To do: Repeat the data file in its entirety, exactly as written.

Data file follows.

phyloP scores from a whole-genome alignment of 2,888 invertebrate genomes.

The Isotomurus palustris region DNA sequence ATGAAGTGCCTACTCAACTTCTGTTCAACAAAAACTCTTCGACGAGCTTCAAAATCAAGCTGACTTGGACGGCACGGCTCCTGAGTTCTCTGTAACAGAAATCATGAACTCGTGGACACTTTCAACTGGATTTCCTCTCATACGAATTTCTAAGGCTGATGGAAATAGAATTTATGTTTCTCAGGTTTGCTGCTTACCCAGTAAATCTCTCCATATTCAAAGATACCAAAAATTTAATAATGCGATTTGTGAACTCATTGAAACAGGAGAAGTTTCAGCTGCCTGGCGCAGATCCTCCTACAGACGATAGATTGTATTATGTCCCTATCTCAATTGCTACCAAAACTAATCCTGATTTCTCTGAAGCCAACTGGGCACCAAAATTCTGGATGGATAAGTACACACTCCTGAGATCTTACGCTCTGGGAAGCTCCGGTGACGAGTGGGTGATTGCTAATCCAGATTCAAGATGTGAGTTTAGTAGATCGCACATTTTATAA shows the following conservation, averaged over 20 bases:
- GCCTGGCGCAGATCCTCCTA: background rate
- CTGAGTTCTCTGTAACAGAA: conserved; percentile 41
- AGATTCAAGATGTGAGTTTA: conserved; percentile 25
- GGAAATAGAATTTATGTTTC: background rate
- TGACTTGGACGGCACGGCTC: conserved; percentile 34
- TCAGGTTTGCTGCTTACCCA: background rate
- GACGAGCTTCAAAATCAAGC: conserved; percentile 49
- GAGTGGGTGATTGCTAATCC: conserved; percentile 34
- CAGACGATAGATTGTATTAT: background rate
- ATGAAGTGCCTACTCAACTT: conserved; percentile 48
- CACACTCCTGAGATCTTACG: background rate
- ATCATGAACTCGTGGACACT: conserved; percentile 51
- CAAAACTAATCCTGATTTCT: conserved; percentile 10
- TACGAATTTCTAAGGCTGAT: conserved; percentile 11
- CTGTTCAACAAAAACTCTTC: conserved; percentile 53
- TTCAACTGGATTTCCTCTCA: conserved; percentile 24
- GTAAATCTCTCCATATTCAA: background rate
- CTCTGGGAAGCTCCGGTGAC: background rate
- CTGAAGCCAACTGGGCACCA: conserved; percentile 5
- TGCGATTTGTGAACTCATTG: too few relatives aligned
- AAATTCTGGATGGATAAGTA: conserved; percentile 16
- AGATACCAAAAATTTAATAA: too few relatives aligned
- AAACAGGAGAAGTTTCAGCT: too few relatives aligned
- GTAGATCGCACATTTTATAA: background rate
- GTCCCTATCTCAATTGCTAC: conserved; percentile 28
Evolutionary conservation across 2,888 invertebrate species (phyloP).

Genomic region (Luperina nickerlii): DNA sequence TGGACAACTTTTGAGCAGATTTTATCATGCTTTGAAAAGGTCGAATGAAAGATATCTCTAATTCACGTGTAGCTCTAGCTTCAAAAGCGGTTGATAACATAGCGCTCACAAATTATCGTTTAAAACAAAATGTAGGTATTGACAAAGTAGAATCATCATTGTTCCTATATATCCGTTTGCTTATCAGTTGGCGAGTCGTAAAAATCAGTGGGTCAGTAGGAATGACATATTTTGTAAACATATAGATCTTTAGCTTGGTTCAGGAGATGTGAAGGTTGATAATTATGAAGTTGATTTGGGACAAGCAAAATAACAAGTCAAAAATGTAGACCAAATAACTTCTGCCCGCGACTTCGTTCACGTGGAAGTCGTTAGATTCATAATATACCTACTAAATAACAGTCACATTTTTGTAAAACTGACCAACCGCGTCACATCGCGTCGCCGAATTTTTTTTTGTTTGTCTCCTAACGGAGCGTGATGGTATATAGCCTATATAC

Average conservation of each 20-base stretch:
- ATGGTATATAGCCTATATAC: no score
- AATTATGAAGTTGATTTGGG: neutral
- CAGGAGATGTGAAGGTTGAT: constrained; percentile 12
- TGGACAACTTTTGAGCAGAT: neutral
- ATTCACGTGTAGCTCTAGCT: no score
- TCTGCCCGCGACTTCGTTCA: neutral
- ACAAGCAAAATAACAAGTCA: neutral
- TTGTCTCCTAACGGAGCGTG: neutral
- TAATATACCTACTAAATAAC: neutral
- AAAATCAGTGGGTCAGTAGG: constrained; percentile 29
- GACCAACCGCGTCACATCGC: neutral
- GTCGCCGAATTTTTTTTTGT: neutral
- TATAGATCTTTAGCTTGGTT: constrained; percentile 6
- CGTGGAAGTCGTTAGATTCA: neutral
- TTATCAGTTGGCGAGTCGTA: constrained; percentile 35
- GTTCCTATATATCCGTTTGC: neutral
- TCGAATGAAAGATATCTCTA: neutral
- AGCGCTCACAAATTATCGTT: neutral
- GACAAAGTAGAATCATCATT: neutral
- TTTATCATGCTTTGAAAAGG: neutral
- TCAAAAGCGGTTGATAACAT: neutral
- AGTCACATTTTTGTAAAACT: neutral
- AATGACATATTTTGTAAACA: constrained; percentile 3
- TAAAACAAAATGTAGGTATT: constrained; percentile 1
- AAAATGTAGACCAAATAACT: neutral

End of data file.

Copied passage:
phyloP scores from a whole-genome alignment of 2,888 invertebrate genomes.

The Isotomurus palustris region DNA sequence ATGAAGTGCCTACTCAACTTCTGTTCAACAAAAACTCTTCGACGAGCTTCAAAATCAAGCTGACTTGGACGGCACGGCTCCTGAGTTCTCTGTAACAGAAATCATGAACTCGTGGACACTTTCAACTGGATTTCCTCTCATACGAATTTCTAAGGCTGATGGAAATAGAATTTATGTTTCTCAGGTTTGCTGCTTACCCAGTAAATCTCTCCATATTCAAAGATACCAAAAATTTAATAATGCGATTTGTGAACTCATTGAAACAGGAGAAGTTTCAGCTGCCTGGCGCAGATCCTCCTACAGACGATAGATTGTATTATGTCCCTATCTCAATTGCTACCAAAACTAATCCTGATTTCTCTGAAGCCAACTGGGCACCAAAATTCTGGATGGATAAGTACACACTCCTGAGATCTTACGCTCTGGGAAGCTCCGGTGACGAGTGGGTGATTGCTAATCCAGATTCAAGATGTGAGTTTAGTAGATCGCACATTTTATAA shows the following conservation, averaged over 20 bases:
- GCCTGGCGCAGATCCTCCTA: background rate
- CTGAGTTCTCTGTAACAGAA: conserved; percentile 41
- AGATTCAAGATGTGAGTTTA: conserved; percentile 25
- GGAAATAGAATTTATGTTTC: background rate
- TGACTTGGACGGCACGGCTC: conserved; percentile 34
- TCAGGTTTGCTGCTTACCCA: background rate
- GACGAGCTTCAAAATCAAGC: conserved; percentile 49
- GAGTGGGTGATTGCTAATCC: conserved; percentile 34
- CAGACGATAGATTGTATTAT: background rate
- ATGAAGTGCCTACTCAACTT: conserved; percentile 48
- CACACTCCTGAGATCTTACG: background rate
- ATCATGAACTCGTGGACACT: conserved; percentile 51
- CAAAACTAATCCTGATTTCT: conserved; percentile 10
- TACGAATTTCTAAGGCTGAT: conserved; percentile 11
- CTGTTCAACAAAAACTCTTC: conserved; percentile 53
- TTCAACTGGATTTCCTCTCA: conserved; percentile 24
- GTAAATCTCTCCATATTCAA: background rate
- CTCTGGGAAGCTCCGGTGAC: background rate
- CTGAAGCCAACTGGGCACCA: conserved; percentile 5
- TGCGATTTGTGAACTCATTG: too few relatives aligned
- AAATTCTGGATGGATAAGTA: conserved; percentile 16
- AGATACCAAAAATTTAATAA: too few relatives aligned
- AAACAGGAGAAGTTTCAGCT: too few relatives aligned
- GTAGATCGCACATTTTATAA: background rate
- GTCCCTATCTCAATTGCTAC: conserved; percentile 28
Evolutionary conservation across 2,888 invertebrate species (phyloP).

Genomic region (Luperina nickerlii): DNA sequence TGGACAACTTTTGAGCAGATTTTATCATGCTTTGAAAAGGTCGAATGAAAGATATCTCTAATTCACGTGTAGCTCTAGCTTCAAAAGCGGTTGATAACATAGCGCTCACAAATTATCGTTTAAAACAAAATGTAGGTATTGACAAAGTAGAATCATCATTGTTCCTATATATCCGTTTGCTTATCAGTTGGCGAGTCGTAAAAATCAGTGGGTCAGTAGGAATGACATATTTTGTAAACATATAGATCTTTAGCTTGGTTCAGGAGATGTGAAGGTTGATAATTATGAAGTTGATTTGGGACAAGCAAAATAACAAGTCAAAAATGTAGACCAAATAACTTCTGCCCGCGACTTCGTTCACGTGGAAGTCGTTAGATTCATAATATACCTACTAAATAACAGTCACATTTTTGTAAAACTGACCAACCGCGTCACATCGCGTCGCCGAATTTTTTTTTGTTTGTCTCCTAACGGAGCGTGATGGTATATAGCCTATATAC

Average conservation of each 20-base stretch:
- ATGGTATATAGCCTATATAC: no score
- AATTATGAAGTTGATTTGGG: neutral
- CAGGAGATGTGAAGGTTGAT: constrained; percentile 12
- TGGACAACTTTTGAGCAGAT: neutral
- ATTCACGTGTAGCTCTAGCT: no score
- TCTGCCCGCGACTTCGTTCA: neutral
- ACAAGCAAAATAACAAGTCA: neutral
- TTGTCTCCTAACGGAGCGTG: neutral
- TAATATACCTACTAAATAAC: neutral
- AAAATCAGTGGGTCAGTAGG: constrained; percentile 29
- GACCAACCGCGTCACATCGC: neutral
- GTCGCCGAATTTTTTTTTGT: neutral
- TATAGATCTTTAGCTTGGTT: constrained; percentile 6
- CGTGGAAGTCGTTAGATTCA: neutral
- TTATCAGTTGGCGAGTCGTA: constrained; percentile 35
- GTTCCTATATATCCGTTTGC: neutral
- TCGAATGAAAGATATCTCTA: neutral
- AGCGCTCACAAATTATCGTT: neutral
- GACAAAGTAGAATCATCATT: neutral
- TTTATCATGCTTTGAAAAGG: neutral
- TCAAAAGCGGTTGATAACAT: neutral
- AGTCACATTTTTGTAAAACT: neutral
- AATGACATATTTTGTAAACA: constrained; percentile 3
- TAAAACAAAATGTAGGTATT: constrained; percentile 1
- AAAATGTAGACCAAATAACT: neutral